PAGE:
About That ‘Obama-Can’t-Be-Angry’ Meme.

President Barack Obama watches the Vice Presidential debate aboard Air Force One with staff, en route to Joint Base Andrews, Maryland, from Florida, Oct. 11, 2012. (Official White House Photo by Pete Souza)

Stop us if you’ve heard this one before: President Obama can’t show too much anger or passion in public because it could make him look like an angry black man and scare away skittish white folks. After last night’s vice presidential debate, some people said that Obama could never behave the way Joe Biden did — the snarky laughter, dismissive rebuttals, and showy disdain for Paul Ryan‘s responses — because he would read as “arrogant” and “rude.”

But, you know, that’s kind of the way Biden’s been characterized by Republicans the day after, anyway. Sure, Obama’s skin color would “irradiate” that reading of him, to use Ta-Nehisi’s phrasing. And while there’s probably no way to quantify just how much of a difference that irradiation would make in terms of poll numbers or some other tangible metric, this counterfactual also has a bunch of caveats. Their relative offices matter here; Obama is the president and can’t really kirk out on folks. But their long-formed public personas matter here, too; Biden has been kirking out on people for decades. (Remember how he got props in 2008 because he didn’t go ham on Sarah Palin in their debate?) Just how do we control for Obama’s race in this hypothetical?

But this line of reasoning also assumes that President Obama even has the capacity to act the way Joe Biden did. Obama has always been the ruminative, measured professor during his time in public life. Maybe barking on people with whom he disagrees just isn’t how he’s built. Just because he’s a black man doesn’t mean that he has angry black man in his toolkit.



Gene "G.D." Demby is the founder and editor of PostBourgie. In his day job, he blogs and reports on race and ethnicity for NPR's Code Switch team.
  • Linda

    “Just because he’s a black man doesn’t mean that he has angry black man in his toolkit.” — very true and i agree. i don’t think POTUS is repressing his natural angry self or anything nor do think Joe Biden did what POTUS cannot. As you say they’re just two different men. But stepping away from that and discussing racial politics alone i personally believe that there is a different dance a black man or woman has to follow when expressing him or herself in public/professional spaces.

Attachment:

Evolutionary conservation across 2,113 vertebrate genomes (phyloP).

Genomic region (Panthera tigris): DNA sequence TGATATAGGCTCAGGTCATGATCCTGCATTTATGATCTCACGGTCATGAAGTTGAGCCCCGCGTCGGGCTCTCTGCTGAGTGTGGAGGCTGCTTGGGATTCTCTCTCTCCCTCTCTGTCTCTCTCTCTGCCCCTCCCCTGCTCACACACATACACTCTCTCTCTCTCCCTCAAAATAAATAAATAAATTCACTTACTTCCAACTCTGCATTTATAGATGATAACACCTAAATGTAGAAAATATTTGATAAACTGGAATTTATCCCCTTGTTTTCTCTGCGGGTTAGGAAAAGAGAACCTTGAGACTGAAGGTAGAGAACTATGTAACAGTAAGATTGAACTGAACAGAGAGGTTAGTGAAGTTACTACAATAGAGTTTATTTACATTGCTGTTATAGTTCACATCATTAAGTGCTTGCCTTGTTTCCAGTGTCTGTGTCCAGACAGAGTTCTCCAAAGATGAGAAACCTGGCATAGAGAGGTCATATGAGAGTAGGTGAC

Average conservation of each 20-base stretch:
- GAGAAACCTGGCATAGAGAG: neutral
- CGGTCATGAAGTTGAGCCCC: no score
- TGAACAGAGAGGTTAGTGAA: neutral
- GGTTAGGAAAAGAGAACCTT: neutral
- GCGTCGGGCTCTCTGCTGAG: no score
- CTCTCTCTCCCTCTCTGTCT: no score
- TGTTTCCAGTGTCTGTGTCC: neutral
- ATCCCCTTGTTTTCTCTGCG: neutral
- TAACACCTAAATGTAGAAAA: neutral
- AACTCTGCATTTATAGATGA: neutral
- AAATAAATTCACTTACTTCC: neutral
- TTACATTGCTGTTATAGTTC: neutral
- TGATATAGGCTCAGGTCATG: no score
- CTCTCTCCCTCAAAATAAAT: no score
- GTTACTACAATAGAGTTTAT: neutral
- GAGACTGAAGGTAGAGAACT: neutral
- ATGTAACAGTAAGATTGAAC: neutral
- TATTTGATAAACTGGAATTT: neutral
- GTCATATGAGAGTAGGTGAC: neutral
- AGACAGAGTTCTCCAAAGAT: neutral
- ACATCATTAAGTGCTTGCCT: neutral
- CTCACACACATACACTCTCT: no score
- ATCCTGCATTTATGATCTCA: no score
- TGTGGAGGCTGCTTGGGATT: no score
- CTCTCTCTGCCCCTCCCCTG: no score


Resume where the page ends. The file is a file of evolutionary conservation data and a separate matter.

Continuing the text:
• Xay

    Have we forgotten when Obama had that Q & A with the House Republicans? I think that was as salty as we have ever and will ever see President Obama because he just isn’t the “angry black man” people want to see. He lectures, he corrects, he’s sarcastic and pointed (remember “you’re nice enough”) but he is not going to act like Biden because he is not that kind of person.

    • I was just thinking of that, actually. He was really, really good in that space, in command, etc. But that setting played to his strengths, his wonkiness, his calm. He picked apart their arguments, parried and thrusted, like, well, like a law professor.

      When one of the House Republicans asked him if he was comfortable, he responded, obviously feeling himself: “oh, I’m having a good> time.”

      It was the type of performance that Obama’s supporters have long demanded and that his own aides have been eager to deliver. The question-and-answer session at the end wasn’t initially supposed to be broadcast, but the White House pressured GOP leadership to bring the cameras in. They knew the optics it would generate, a source with knowledge of the planning relayed. Hours before the event began, Republican leaders finally relented.

      What resulted was what one Democratic strategist described as “amazing theater” — certainly for cable news. Standing on a stage, looking down at his Republican questioners, Obama assumed the role of responsible adult to the GOP children, or, at the very least, of a college professor teaching and lecturing a room full of students.

      He chastised Rep. Mike Pence (R-Ind.) for calling his economic agenda radical and poked fun at the GOP’s own platform. “I am not an ideologue, I’m not,” he said. “It doesn’t make sense if somebody could tell me, ‘You could do this cheaper and get increased results,’ then I would say, ‘Great.’ The problem is, I couldn’t find credible economists who could back up the claims that you just made.”

      He rebuked a questioner who insisted that the monthly deficit is higher now than Bush’s annual deficit. “That’s factually just not true,” he said. “And you know it’s not true.” He lampooned Republican lawmakers seated in front of him for portraying his health care legislation as “some Bolshevik plot.” He mocked Republicans for railing against the stimulus package and then showing up at “the ribbon-cuttings for some of these important projects in your communities.” And he did it all while calling for “a tone of civility instead of slash and burn will be helpful.”


  • Xay

    The format definitely played to his strengths in a way that debates never have. I’ve never been as impressed as others by Obama’s speaking ability, but it is undeniable that the debate format of short, sound bite friendly responses is not his strength. He prefers a lecture or a dialogue. He is never going to laugh in someone’s face when they tell a flat out lie. That’s not him.

    I don’t think his lack of anger was his problem in the first debate. His problem was that he wasn’t ready. Period. Biden’s performance was effective not just because of his demeanor but because he was ready for everything Ryan had to say.